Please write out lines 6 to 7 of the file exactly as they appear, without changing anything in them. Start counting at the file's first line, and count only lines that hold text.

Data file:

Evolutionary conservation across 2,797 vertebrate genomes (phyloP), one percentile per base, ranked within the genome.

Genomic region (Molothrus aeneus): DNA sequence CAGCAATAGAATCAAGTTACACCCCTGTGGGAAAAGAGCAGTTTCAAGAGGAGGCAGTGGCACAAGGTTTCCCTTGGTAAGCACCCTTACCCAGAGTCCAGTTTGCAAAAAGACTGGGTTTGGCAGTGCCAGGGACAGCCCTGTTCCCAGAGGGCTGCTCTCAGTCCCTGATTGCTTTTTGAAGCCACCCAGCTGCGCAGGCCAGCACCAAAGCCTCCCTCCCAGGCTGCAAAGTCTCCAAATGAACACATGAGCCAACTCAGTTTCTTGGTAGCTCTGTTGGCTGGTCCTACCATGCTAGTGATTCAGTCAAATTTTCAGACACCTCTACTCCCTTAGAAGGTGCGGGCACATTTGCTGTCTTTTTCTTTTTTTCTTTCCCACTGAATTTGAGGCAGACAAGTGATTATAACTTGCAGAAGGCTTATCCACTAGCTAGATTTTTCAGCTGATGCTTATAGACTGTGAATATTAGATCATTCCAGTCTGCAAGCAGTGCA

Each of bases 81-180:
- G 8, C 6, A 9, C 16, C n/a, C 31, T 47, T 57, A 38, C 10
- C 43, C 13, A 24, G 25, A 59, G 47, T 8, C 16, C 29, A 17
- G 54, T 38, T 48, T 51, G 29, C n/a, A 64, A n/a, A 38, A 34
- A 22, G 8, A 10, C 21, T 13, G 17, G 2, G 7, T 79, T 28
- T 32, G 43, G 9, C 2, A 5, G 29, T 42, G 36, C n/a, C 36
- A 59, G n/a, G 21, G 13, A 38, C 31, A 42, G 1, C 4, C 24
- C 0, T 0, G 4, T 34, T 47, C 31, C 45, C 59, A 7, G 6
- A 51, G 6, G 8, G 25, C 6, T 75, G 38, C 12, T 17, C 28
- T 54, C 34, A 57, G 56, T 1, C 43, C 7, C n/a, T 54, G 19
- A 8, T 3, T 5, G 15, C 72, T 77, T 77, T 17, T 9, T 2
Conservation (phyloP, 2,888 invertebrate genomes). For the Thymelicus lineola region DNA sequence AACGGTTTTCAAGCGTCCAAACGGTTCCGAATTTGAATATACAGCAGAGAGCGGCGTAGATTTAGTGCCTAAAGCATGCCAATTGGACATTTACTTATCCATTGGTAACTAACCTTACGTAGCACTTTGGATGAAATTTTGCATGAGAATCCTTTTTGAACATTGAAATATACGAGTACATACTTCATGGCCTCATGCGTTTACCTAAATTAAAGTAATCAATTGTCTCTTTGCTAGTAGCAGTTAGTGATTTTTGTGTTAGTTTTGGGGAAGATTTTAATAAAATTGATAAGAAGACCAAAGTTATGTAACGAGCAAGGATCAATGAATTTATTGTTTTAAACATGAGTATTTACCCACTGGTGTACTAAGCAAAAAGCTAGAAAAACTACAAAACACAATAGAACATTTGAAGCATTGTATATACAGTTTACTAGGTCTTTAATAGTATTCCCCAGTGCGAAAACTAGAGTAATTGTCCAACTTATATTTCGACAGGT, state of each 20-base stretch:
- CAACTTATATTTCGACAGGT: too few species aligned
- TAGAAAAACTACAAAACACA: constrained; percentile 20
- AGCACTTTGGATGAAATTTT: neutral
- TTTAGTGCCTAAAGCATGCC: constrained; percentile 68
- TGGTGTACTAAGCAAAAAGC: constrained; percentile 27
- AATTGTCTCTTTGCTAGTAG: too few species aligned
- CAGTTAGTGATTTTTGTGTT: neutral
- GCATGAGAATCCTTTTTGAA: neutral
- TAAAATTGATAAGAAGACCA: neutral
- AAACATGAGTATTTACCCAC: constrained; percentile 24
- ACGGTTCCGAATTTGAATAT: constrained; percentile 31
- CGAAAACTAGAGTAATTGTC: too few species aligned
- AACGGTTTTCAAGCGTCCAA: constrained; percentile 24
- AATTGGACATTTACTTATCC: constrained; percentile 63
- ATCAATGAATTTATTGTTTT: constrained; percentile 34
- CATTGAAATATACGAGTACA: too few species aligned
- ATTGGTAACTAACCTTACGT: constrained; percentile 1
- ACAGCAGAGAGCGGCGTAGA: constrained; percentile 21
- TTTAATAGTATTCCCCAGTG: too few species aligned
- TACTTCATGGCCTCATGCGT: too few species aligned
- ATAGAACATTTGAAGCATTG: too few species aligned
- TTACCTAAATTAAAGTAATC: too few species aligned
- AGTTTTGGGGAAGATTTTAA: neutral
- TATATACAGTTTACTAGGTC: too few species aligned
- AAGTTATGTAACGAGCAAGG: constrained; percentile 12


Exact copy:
- G 54, T 38, T 48, T 51, G 29, C n/a, A 64, A n/a, A 38, A 34
- A 22, G 8, A 10, C 21, T 13, G 17, G 2, G 7, T 79, T 28